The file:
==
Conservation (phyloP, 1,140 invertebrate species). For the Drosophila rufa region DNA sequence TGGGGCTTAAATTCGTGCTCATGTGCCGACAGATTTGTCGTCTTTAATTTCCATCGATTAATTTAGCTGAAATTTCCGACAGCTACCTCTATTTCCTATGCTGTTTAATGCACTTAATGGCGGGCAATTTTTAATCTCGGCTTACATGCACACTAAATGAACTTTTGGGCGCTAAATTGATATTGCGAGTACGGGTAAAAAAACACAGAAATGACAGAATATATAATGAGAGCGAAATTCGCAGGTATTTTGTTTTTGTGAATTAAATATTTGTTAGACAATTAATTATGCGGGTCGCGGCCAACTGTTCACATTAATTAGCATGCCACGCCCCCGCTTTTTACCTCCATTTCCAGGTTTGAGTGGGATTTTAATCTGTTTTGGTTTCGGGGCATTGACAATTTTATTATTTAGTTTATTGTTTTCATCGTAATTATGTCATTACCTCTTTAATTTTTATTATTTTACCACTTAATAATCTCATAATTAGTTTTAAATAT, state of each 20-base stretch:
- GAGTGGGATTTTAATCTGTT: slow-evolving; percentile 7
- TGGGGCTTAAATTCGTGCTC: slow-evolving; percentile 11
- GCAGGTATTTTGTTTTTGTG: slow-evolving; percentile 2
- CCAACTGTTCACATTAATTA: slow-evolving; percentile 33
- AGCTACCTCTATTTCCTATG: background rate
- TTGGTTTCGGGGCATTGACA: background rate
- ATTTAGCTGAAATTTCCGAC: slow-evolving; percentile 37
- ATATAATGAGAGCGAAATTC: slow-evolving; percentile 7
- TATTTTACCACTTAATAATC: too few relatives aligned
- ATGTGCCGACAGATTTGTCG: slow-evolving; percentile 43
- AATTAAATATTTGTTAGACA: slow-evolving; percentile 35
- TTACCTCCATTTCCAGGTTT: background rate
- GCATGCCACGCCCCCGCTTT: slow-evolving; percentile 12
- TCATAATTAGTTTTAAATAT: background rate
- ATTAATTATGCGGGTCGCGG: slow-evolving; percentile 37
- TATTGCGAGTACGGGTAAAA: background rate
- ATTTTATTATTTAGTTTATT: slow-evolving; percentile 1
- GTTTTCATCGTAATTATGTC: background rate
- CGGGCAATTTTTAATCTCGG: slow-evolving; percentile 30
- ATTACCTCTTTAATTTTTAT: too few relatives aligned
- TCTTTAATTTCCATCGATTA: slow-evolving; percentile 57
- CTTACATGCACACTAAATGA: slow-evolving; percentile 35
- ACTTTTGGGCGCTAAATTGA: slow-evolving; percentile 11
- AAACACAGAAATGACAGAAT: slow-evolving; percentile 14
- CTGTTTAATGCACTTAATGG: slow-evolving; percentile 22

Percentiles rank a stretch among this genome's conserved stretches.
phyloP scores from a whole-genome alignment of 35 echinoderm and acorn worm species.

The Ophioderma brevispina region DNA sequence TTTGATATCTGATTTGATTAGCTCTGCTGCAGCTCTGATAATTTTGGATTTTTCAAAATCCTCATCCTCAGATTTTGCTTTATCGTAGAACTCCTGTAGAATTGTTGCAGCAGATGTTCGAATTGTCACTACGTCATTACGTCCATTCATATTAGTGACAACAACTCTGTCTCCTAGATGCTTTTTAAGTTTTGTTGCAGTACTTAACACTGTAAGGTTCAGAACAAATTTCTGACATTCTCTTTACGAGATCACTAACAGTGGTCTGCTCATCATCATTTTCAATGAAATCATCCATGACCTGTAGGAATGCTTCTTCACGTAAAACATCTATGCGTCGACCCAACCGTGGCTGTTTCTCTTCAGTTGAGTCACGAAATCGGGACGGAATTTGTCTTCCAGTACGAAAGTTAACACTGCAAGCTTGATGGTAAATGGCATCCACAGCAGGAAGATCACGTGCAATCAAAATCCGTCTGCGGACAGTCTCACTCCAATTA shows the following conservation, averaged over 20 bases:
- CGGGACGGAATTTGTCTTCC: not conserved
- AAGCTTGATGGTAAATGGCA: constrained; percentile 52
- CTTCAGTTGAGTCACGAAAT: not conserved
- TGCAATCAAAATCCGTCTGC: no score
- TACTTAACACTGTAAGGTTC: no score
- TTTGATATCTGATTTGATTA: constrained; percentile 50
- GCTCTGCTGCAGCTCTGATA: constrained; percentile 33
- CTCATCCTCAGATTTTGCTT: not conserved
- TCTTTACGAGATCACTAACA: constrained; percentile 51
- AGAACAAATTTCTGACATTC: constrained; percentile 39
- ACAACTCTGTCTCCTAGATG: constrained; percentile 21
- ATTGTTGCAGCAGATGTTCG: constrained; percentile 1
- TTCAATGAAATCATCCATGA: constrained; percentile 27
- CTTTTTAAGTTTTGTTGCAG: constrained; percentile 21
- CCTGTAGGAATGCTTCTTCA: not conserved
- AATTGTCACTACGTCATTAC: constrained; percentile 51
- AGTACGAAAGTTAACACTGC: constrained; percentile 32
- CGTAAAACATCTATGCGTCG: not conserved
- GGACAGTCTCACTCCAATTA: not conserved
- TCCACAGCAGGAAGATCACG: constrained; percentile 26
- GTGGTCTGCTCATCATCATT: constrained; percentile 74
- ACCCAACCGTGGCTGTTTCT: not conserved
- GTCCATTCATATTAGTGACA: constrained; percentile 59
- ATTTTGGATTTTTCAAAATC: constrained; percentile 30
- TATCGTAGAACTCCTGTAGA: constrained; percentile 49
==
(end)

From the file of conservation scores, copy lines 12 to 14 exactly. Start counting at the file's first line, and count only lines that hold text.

- AATTAAATATTTGTTAGACA: slow-evolving; percentile 35
- TTACCTCCATTTCCAGGTTT: background rate
- GCATGCCACGCCCCCGCTTT: slow-evolving; percentile 12